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CON

Charles Joseph Doherty (Minister of Justice and Attorney General of Canada)

Conservative (1867-1942)

Mr. DOHERTY:

By law we assume to be all in on the thirty-first day after the polling day.

Topic:   THE MILITARY VOTERS' ACT, 1917.
Subtopic:   FURTHER CONSIDERATION IN COMMITTEE.
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LIB

Alexander Kenneth Maclean

Liberal

Mr. A. K. MACLEAN:

Might it- not be wise to provide that the counting may proceed before the thirty-first day if it is found that all the boxes are in? Some record will be kept of the boxes, and it will be known when they are all in.

Topic:   THE MILITARY VOTERS' ACT, 1917.
Subtopic:   FURTHER CONSIDERATION IN COMMITTEE.
Permalink
CON

Charles Joseph Doherty (Minister of Justice and Attorney General of Canada)

Conservative (1867-1942)

Mr. DOHERTY:

That might be done. It might be wise to provide for that if there was reason to think this delay was too long.

If we do that, we shall have to provide that any counting done earlier

10 p.m. than the thirty-first day shall be be done after notice to the scru-

tineers. It has been assumed here that as we were fixing a specific date on which the counting would be done there was no need to provide for notice to the scrutineers, who would have already been notified of the preliminary operations and would be assumed to know when the counting was to take place. If we are to make provision for an uncertain date, it will involve very considerable remodelling and the necessity of a new notice being given.

Topic:   THE MILITARY VOTERS' ACT, 1917.
Subtopic:   FURTHER CONSIDERATION IN COMMITTEE.
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LIB

Alexander Kenneth Maclean

Liberal

Mr. A. K. MACLEAN:

I think most of the boxes would be in before the thirty-first day.

Topic:   THE MILITARY VOTERS' ACT, 1917.
Subtopic:   FURTHER CONSIDERATION IN COMMITTEE.
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CON

Charles Joseph Doherty (Minister of Justice and Attorney General of Canada)

Conservative (1867-1942)

Mr. DOHERTY:

That is not impossible.

Topic:   THE MILITARY VOTERS' ACT, 1917.
Subtopic:   FURTHER CONSIDERATION IN COMMITTEE.
Permalink
LIB

Frank Broadstreet Carvell

Liberal

Mr. CARVELL:

I think there is a great deal of force in what the minister says as to fixing a precise date on which the counting shall take place. The only thing I do not understand is why it should be necessary to allow thirty-one days from the polling day. It would only be a matter of a few hours, I should think, before the ballots in the British Isles would arrive in London, and the ballots on the continent in Paris. It seems to me unreasonable there should be such a long delay.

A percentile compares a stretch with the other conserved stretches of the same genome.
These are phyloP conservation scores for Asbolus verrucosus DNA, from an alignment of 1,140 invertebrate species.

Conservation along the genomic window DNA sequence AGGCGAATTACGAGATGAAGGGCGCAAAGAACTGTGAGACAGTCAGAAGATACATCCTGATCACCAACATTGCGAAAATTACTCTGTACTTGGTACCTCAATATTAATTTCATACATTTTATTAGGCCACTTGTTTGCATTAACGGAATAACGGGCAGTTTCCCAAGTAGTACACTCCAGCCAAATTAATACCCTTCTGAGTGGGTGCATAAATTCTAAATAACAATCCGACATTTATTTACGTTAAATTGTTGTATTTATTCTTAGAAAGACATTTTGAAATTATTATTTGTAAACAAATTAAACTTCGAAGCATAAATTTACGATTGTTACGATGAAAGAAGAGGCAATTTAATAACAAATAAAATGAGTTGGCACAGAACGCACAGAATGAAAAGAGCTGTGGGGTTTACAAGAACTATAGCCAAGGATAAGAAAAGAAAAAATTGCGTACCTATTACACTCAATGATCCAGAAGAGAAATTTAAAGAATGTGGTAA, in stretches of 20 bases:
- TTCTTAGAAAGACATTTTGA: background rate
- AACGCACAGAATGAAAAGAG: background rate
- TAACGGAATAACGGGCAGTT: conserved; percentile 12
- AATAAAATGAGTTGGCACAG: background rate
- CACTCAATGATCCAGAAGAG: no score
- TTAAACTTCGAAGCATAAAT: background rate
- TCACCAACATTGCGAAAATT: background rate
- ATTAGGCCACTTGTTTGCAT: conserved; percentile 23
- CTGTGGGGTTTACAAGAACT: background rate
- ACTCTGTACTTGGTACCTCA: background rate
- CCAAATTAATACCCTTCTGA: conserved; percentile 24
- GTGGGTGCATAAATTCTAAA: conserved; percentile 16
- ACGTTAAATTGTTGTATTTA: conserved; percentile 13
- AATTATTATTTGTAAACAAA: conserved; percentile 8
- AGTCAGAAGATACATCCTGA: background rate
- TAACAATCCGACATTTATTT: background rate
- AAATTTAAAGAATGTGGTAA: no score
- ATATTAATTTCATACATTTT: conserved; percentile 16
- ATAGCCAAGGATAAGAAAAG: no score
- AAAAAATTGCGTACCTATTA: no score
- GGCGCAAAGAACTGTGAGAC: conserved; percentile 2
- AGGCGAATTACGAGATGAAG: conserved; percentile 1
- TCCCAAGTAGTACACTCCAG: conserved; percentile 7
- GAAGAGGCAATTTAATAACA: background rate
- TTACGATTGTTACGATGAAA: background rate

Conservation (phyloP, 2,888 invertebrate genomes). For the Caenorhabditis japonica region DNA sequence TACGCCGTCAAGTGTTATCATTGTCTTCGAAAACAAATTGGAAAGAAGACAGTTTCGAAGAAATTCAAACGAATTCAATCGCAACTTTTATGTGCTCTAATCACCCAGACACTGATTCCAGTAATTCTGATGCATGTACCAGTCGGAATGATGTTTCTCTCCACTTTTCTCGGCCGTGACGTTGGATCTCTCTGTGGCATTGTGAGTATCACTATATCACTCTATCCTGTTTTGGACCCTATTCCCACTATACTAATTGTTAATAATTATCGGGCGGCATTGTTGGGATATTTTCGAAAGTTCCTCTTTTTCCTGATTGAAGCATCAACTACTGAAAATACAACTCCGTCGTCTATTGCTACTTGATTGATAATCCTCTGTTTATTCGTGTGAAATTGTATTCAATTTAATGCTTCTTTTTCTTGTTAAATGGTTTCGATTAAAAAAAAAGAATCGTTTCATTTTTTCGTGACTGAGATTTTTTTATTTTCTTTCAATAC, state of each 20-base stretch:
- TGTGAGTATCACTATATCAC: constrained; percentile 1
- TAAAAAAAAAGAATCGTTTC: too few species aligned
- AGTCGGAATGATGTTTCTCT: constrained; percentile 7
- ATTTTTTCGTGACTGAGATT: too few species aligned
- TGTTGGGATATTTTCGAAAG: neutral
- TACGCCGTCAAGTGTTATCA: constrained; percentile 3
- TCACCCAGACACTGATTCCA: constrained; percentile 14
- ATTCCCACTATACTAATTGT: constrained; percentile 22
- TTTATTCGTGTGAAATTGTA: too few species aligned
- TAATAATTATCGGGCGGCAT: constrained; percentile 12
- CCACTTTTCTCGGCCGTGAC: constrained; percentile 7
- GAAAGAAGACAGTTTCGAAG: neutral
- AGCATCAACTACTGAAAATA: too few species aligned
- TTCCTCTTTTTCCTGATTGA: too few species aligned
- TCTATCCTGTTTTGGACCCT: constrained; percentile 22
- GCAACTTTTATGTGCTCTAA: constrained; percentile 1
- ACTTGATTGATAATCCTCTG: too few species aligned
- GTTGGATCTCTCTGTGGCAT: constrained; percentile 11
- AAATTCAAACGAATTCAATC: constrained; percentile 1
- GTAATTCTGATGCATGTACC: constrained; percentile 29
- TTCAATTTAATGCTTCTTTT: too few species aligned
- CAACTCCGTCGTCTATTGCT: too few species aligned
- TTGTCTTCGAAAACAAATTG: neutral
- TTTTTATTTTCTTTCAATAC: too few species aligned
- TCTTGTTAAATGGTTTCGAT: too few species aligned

Topic:   THE MILITARY VOTERS' ACT, 1917.
Subtopic:   FURTHER CONSIDERATION IN COMMITTEE.
Permalink
LIB

Edward Mortimer Macdonald

Liberal

Mr. MACDONALD:

The thirty-one days does not apply to Canada?

Topic:   THE MILITARY VOTERS' ACT, 1917.
Subtopic:   FURTHER CONSIDERATION IN COMMITTEE.
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CON

Charles Joseph Doherty (Minister of Justice and Attorney General of Canada)

Conservative (1867-1942)

Mr. DOHERTY:

No, it relates to the proceedings in France and England. I would suggest that this section might perhaps be carried, and we could give a little thought whether it might not be desirable to modify the length of the delay.

Topic:   THE MILITARY VOTERS' ACT, 1917.
Subtopic:   FURTHER CONSIDERATION IN COMMITTEE.
Permalink
?

John William Bell

Mr. CARA ELL:

We could let the section carry, on the understanding that we could go back to it.

Topic:   THE MILITARY VOTERS' ACT, 1917.
Subtopic:   FURTHER CONSIDERATION IN COMMITTEE.
Permalink
CON

Charles Joseph Doherty (Minister of Justice and Attorney General of Canada)

Conservative (1867-1942)

Mr. DOHERTY:

It would be well that we should specifically state the right of the scrutineers to be present, and therefore I would move:

That the subsection be amended, by inserting in the 27th line thereof, after the word "shall" and before the word "open", the words "in the presence of such scrutineers as may attend".

Topic:   THE MILITARY VOTERS' ACT, 1917.
Subtopic:   FURTHER CONSIDERATION IN COMMITTEE.
Permalink

Amendment agreed to.


August 23, 1917